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Tapping into the Petoskey area’s brewing scene

Click on image to see edited/printed version.
Click on image to see edited/printed version.

By Dianna Stampfler

Michigan is the self-proclaimed “Great Beer State,” and July has once again been designated as “Michigan Beer Month” by the state legislature and Governor Whitmer. If you’re looking for a place to celebrate, you’ll find plenty of places to sip and sample in the Little Traverse Bay region.

Petoskey’s brewing history dates back 125 years ago (to 1898) when Petoskey Brewing Company – aka the “Old Brewery” – was opened on present-day M-119 (just northeast of the turnoff from US-31). A remote location in its day, the selection was strategic as there were artesian wells on site that were vital to the brewing process and during the winter months, ice was harvested from nearby Mud Lake which was used to cool the massive brick building and the finished beer during the warmer season. The signature brew coming out of this beverage factory was Petoskey Sparkle, which was produced until 1915, when the brewery closed. For nearly a century, this building was used for a variety of things but in 2012 it was once again operating as Petoskey Brewing Company (and producing Sparkle). In addition to the fine beer and food found on site, Petoskey Brewing Company’s beers can be found in retail outlets around the state. They also recently opened a second seasonal tap room at the end of the “Tunnel of Trees” in Cross Village.

Also along a stretch of M-119, sits Pond Hill Farm – a winery, brewery, café, market and all-around family-friendly agri-tourism destination. The beginnings here were humble back in the mid-1990s, starting with a simple fresh produce stand utilizing the old school honor system at the end of the driveway. Over the years, the operation has grown in scope and size, gracing about 238 acres today. The brewery has been operating since 2014 and head brewer Chad Sealey brings a wealth of expertise and passion for the industry as he creates unique styles and flavors. A signature beer is the Pondhilsner – a light and refreshing pilsner brew which pairs well with a brick oven pizza like the “Fun Guy” which is loaded with fire roasted cremini mushrooms, caramelized onions, cheese, and add-ons of pepperoni, ham, sausage and/or bacon.

For five years (starting in 2012), Beards Brewery operated one of the state’s tiniest taprooms tucked away in downtown Petoskey. While small in square-footage, the minds behind the operation had big ideas and barrels of determination and drive. During those early years, creative minds were hard at work developing over 100 delicious beer recipes inspired by the great outdoors, the woods, waters and recreational opportunities that northern Michigan is known for. In 2017, when the opportunity arose to expand and move into larger digs – an iconic restaurant building overlooking Little Traverse Bay – it was full steam ahead for the Beards team. This growing operation now features 24 taps, a brew-inspired pub menu, local art, game and trivia nights, community events, a large outdoor four-season patio, and a new lower-level casual venue called The Root Cellar at Beards Brewery – a throwback to that original location.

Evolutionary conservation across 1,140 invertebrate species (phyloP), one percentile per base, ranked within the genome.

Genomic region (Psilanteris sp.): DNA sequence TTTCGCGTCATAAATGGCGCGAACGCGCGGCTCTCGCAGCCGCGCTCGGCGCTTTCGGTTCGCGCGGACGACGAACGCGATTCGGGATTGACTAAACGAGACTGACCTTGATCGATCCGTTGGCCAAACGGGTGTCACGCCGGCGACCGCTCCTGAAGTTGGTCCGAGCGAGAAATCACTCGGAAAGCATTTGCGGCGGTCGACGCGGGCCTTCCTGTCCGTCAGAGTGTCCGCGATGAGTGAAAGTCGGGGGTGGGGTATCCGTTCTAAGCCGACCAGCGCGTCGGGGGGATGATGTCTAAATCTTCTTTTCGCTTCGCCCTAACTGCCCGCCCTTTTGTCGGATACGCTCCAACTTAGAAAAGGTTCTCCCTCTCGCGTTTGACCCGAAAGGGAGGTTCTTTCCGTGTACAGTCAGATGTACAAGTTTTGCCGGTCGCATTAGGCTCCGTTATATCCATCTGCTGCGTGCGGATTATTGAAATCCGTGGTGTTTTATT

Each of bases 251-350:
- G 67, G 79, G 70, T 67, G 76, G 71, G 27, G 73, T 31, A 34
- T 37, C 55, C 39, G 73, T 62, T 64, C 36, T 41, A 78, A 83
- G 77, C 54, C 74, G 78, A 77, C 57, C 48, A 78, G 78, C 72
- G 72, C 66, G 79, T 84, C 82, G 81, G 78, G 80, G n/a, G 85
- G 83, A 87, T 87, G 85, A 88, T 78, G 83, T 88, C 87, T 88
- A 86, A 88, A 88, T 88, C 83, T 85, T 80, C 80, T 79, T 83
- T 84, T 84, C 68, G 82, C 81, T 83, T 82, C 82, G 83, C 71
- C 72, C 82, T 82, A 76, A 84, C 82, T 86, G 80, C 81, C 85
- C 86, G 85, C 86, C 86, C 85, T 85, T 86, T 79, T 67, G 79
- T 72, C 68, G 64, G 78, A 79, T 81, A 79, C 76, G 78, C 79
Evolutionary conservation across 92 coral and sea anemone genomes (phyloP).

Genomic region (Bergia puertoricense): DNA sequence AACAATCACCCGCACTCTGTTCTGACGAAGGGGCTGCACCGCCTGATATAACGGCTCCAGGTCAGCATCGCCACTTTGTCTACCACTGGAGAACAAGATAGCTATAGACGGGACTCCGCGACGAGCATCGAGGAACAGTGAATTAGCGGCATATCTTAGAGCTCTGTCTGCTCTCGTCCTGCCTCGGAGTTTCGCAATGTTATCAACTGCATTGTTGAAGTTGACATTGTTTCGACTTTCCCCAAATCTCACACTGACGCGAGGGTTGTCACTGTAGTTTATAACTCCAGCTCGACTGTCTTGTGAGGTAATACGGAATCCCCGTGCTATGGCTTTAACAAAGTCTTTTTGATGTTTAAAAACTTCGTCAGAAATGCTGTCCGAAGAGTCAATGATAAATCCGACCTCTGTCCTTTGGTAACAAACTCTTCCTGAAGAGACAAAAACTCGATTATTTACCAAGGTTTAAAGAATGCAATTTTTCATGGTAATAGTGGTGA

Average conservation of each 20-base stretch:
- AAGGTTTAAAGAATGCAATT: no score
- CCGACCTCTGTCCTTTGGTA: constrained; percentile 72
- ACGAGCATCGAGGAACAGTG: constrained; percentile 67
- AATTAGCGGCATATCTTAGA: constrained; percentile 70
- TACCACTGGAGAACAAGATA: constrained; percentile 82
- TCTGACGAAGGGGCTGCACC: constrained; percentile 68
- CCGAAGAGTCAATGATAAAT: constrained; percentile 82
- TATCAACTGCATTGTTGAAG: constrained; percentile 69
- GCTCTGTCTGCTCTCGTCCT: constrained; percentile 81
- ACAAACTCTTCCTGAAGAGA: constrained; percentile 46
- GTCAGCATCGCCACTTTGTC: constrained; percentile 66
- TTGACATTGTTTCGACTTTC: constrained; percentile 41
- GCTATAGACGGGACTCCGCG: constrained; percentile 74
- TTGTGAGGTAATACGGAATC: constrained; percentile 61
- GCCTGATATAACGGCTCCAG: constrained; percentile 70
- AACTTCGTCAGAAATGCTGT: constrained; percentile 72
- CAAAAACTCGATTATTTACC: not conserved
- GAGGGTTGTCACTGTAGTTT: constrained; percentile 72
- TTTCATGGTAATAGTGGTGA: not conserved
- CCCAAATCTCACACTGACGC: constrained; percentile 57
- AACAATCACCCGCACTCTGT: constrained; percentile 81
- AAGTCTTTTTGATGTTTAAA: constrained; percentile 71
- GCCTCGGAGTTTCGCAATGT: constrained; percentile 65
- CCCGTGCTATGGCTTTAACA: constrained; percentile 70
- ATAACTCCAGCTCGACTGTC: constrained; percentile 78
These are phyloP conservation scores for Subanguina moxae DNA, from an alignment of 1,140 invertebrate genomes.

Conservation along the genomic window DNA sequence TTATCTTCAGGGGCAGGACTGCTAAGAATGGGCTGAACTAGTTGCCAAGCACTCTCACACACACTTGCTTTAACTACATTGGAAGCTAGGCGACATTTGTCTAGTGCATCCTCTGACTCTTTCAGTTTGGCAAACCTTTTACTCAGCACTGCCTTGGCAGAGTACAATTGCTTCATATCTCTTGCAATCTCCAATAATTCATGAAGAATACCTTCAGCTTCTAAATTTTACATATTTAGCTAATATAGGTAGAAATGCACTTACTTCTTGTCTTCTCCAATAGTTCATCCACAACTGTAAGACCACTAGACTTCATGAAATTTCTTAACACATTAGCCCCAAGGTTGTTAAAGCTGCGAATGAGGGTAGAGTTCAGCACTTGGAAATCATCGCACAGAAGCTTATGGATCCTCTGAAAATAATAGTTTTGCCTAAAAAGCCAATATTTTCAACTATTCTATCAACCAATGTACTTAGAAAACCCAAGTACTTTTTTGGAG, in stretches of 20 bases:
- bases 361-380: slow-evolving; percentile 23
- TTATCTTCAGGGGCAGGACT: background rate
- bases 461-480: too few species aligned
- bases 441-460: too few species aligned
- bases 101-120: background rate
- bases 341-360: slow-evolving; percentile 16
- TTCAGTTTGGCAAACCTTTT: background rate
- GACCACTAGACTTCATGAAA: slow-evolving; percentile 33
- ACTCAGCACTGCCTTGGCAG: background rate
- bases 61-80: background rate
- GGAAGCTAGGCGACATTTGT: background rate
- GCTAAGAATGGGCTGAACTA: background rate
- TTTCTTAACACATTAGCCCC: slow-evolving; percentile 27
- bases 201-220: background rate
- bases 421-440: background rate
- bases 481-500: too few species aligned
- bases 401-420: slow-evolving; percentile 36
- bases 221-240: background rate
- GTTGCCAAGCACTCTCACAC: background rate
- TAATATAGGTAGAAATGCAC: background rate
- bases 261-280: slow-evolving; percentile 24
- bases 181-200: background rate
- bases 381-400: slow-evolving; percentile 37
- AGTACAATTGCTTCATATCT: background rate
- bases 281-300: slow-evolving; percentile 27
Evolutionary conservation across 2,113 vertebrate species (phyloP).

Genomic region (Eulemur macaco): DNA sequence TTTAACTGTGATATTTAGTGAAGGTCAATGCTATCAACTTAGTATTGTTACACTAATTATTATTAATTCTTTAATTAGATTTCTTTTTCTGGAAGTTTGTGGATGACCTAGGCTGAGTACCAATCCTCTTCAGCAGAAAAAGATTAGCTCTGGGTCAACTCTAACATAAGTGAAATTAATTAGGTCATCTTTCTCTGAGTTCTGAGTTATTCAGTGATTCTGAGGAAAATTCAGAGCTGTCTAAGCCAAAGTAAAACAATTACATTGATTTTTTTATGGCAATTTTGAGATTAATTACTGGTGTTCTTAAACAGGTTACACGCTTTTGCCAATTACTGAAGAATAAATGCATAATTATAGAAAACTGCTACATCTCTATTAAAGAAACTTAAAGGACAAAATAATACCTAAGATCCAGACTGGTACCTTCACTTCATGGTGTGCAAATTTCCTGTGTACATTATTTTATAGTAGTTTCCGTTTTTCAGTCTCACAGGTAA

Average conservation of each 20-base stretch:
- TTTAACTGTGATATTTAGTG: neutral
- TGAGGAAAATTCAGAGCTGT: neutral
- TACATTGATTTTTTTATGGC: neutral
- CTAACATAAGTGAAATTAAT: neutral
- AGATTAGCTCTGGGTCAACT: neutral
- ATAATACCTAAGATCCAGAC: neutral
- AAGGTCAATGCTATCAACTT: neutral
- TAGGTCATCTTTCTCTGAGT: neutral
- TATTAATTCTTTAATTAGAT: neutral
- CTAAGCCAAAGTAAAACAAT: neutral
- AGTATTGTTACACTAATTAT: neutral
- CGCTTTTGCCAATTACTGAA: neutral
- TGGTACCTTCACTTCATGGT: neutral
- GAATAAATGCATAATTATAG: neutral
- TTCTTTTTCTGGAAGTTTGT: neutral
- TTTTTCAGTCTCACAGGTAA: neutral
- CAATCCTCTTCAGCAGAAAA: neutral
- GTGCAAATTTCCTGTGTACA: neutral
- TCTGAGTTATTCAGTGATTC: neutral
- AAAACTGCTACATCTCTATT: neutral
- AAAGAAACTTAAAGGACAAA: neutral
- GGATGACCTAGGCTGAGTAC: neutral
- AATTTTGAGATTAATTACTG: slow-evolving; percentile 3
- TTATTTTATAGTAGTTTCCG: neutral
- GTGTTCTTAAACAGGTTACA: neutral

In 2014, the family-owned and -operated Mackinaw Trail Winery & Brewery added beer to the impressive list of adult beverages it produces. There’s plenty of room to hang out with family or friends in the grand tasting room situated on a 30-acre rolling parcel along US-131 just four miles south of downtown Petoskey. This agricultural operation offers 14 rotating beer taps with a variety of brews to please any palate – including a handful masterfully crafted with Michigan-grown hops. In addition to on-site sampling, Mackinaw Trail sells customer yelpers, howlers and growlers (all various sizes of to-go containers) as well as serving up tasty small plates and appetizers.

Using a wealth of ingredients grown on its 190-acre Rudbeckia Farm, Burnt Marshmallow Brewstillery – a one-barrel nano-brewery (smaller than a microbrewery) and sister property to Rudbeckia Winery – specializes in adventurous, experimental and unconventional beers. Opened in 2016, the brewing operation is led by an award-winning brewer who has pulled together fun offerings like S’more Porter (made with marshmallows, graham crackers and chocolate) and Blonde Honey Lavender Ale (with farm sourced honey and lavender from Lavender Hill Farm). With plenty of indoor and outdoor seating – complete with a fire pit and bocce ball court – this is a great family-friendly destination.

As the only brewpub in Boyne City, Stiggs Brewery & Kitchen, is the epitome of northern Michigan – complete with a burly bearded plaid-wearing lumberjack mascot. Housed in the restored 1899 White Timber Logging Company building, the 30 featured taps include on-site brewed beers like Walloonie IPA, Horton Bay Hef and Boyne’s Best Belgian Blonde, as well as rotating and seasonal selections from other Michigan breweries. There’s also an impressive menu of burgers, sandwiches, wings and all kinds of bar-b-cued offerings including the giant Mixed Meat Platter. Stiggs even offers Brew School (for up to four people) and Brewing Up Business (for up to 20 individuals), as well as special 5-course beer pairing Brewhouse Dinners available for small groups with prior arrangements.

In addition to these breweries, you’ll find noted beer lists at Boyne City Tap Room, Tap 30 Pourhouse and Vernales. To arrange a transportation for group outing, reach out to the team at Northern Michigan Wine & Beer Tours.